Coming to America (1988)

Seemingly just about every Murphy movie in the 1980s was huge, and the hit streak continued with Coming to America, in which he played a naive African prince who visits America in the hopes of finding true love. Because he often played tough, streetwise characters — including in his 1987 stand-up film Eddie Murphy: Raw — his performance as Prince Akeem was markedly different, proving to be one of his sweetest on-screen portrayals. Plus, Coming to America found him playing a credible romantic leading man, which was a new wrinkle for him.

But the film was also important in Murphy’s career because it allowed him to do a whole array of side characters, including a few of the quirky inhabitants of a New York barbershop and the outrageous soul singer Randy Watson. He’d only get more ambitious in this vein for The Nutty Professor and Nutty Professor II: The Klumps, where he brought to life an entire dysfunctional family. You can see Murphy’s creative playfulness in everything from Bowfinger to Norbit: Whenever he has a chance, he’ll happily don makeup or a colorful costume to portray different people in the same movie.

As Murphy’s friend and admirer Chris Rock once put it, “Peter Sellers got tons of credit for doing multiple characters, but that was just him doing him. Eddie is all those wacky family characters he portrays in Coming to America and The Nutty Professor pictures. Eddie should have got multiple Oscars for the multiple characters that he played in those movies alone.”

The Nutty Professor (1996)

All the bad family films that nearly torpedoed Murphy’s career? They happened because of this movie, a remake of the Jerry Lewis classic, which saw him play the kind, nerdy, overweight scientist Sherman Klump, who transforms himself into the sleek, arrogant womanizer Buddy Love. This version of The Nutty Professor was a fascinating study in the two sides of Murphy’s personality, with Buddy representing the arrogant kid who’d been so popular in the 1980s. As for Sherman, that was the Murphy we’d soon see a lot more of: benign, inoffensive, catering to the masses. And since The Nutty Professor did so well commercially and critically, it sparked a crucial pivot in the superstar’s career.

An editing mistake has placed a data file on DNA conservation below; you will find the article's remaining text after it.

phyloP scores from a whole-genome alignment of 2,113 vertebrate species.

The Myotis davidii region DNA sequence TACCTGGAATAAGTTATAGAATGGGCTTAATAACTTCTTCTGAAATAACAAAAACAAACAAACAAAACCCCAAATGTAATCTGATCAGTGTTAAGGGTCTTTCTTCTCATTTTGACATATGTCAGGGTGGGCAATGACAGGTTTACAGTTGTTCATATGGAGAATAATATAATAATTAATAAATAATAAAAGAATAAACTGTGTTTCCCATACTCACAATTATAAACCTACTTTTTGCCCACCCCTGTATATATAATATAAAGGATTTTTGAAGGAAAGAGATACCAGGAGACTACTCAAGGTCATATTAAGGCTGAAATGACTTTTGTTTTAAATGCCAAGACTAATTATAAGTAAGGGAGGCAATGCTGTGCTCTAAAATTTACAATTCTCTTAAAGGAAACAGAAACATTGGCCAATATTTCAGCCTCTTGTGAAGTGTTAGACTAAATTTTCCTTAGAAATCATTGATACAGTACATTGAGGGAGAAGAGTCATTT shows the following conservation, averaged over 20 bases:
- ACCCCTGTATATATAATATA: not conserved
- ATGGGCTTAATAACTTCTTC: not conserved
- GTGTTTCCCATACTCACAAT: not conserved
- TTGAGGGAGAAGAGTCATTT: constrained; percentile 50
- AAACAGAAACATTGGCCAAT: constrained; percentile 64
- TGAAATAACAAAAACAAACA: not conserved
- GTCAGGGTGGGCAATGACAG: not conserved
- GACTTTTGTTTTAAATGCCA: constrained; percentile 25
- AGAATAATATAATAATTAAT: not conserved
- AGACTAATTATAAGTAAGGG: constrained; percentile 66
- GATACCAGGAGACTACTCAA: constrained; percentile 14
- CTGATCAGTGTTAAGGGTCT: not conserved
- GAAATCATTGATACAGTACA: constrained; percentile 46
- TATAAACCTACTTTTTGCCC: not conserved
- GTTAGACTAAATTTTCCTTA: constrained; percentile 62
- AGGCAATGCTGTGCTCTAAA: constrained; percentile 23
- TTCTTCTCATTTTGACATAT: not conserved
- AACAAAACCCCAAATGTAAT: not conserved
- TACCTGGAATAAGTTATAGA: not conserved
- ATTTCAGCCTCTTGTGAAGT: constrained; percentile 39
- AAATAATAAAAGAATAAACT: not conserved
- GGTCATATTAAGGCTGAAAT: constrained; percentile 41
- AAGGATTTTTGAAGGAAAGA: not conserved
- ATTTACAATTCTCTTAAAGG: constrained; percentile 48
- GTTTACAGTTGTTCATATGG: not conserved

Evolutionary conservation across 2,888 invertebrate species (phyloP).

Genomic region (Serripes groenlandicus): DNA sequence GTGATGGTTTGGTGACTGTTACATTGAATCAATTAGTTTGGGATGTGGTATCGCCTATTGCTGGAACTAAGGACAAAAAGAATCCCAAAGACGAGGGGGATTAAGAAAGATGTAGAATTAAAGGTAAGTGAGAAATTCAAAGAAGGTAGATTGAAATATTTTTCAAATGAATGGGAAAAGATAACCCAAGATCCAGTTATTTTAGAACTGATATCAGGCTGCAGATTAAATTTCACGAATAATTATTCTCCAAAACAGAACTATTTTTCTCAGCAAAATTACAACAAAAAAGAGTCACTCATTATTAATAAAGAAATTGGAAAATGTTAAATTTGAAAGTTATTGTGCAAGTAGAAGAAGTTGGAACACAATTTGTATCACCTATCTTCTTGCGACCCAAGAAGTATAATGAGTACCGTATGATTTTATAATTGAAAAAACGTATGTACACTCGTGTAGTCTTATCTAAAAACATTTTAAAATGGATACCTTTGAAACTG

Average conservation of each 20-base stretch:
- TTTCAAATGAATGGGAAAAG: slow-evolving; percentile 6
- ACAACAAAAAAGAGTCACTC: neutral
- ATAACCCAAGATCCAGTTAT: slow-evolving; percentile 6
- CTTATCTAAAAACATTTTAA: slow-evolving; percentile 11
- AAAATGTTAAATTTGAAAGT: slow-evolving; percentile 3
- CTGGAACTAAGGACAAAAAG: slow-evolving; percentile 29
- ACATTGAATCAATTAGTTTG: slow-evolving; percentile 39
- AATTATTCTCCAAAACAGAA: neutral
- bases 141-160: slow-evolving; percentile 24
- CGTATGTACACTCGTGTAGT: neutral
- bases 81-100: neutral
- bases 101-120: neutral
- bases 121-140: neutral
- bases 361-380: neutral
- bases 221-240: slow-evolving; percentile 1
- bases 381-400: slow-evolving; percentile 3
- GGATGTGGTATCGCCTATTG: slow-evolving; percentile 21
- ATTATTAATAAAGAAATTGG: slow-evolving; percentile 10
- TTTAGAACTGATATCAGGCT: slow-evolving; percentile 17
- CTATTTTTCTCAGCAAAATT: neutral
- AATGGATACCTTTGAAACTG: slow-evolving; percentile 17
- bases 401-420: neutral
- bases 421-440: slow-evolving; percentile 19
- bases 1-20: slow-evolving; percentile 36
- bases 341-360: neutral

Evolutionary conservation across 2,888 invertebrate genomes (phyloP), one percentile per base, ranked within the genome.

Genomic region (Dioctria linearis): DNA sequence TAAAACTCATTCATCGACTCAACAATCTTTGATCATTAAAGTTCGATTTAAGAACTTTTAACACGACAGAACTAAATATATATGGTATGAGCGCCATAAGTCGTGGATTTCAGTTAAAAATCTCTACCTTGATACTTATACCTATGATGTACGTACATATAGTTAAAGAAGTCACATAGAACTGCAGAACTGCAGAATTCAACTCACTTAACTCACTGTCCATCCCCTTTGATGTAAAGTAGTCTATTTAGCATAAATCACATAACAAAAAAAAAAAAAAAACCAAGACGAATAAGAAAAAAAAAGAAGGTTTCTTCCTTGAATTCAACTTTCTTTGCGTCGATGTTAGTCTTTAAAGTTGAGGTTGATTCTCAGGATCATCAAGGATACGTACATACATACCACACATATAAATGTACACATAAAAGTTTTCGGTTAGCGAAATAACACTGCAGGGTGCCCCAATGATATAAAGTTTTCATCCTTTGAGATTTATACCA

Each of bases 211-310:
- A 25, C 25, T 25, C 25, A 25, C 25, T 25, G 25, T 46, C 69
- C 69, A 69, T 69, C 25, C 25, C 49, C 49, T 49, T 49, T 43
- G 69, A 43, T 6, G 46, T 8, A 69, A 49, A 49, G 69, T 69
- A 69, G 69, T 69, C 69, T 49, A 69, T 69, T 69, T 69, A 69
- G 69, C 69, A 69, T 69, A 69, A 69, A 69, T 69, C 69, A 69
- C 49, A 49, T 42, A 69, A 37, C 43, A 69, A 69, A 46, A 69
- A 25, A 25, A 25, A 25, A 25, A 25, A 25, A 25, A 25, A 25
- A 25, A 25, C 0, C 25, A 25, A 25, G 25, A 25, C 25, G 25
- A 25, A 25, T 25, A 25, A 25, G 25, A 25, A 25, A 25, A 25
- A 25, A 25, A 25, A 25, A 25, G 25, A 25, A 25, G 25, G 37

Afterward, Murphy chiefly targeted family audiences, having success with Dr. Dolittle, Shrek and Daddy Day Care. Gone was the R-rated troublemaker — in his place was a guy who often portrayed harried fathers. (Even his loudmouthed Donkey in the Shrek films felt like a tamped-down, kid-friendly version of his old atomic-bomb explosiveness.) He occasionally still took risks — look no further than his Oscar-nominated turn in 2006’s Dreamgirls — but on the whole, Murphy mostly played it safe. The Nutty Professor was a promising start to this chapter, but by the time of The Adventures of Pluto Nash or Imagine That, things were starting to look a bit dire.

Dolemite Is My Name (2019)

After years in the Hollywood wilderness, the Eddie Murphy Comeback began in earnest with this endearing biopic of Rudy Ray Moore, the man who brought us Dolemite. This return to the limelight was something Murphy had been carefully planning. “I didn’t want to just pop back up,” he said in 2019. “I wanted a funny movie to remind them that they liked me. This movie turned out so strong that I figured this is a great way to come back.”

Dolemite Is My Name isn’t terribly dissimilar from a movie like Ed Wood, which also celebrated a naive, in-over-his-head artist who wasn’t going to let anything stop him from realizing his dreams. We watch Moore struggle to get his ultra-low-budget passion project Dolemite off the ground, but the film’s jokes about that inept production are mitigated by one of Murphy’s strongest, warmest performances. There’s something deeply touching about the way he plays Moore, finding compassion for a fellow comic who, unlike himself, wasn’t an overnight success. But what the two men have in common is an undeniable brashness — an unshakeable faith in their talent. Moore had a tough time getting others to see it, but Murphy never did.

As a result, Dolemite Is My Name feels like a bittersweet, parallel-universe portrait of what Murphy’s career could have looked like if he hadn’t burst out of the gate as a superstar. Ironic, then, that this was the movie that reinvigorated his own career, paving the way for a Coming to America sequel, a triumphant return to Saturday Night Live, and soon, another Beverly Hills Cop movie. By showing vulnerability playing someone who never quit on himself, Murphy may have caught his second wind. 

Scroll down for the next article
Forgot Password?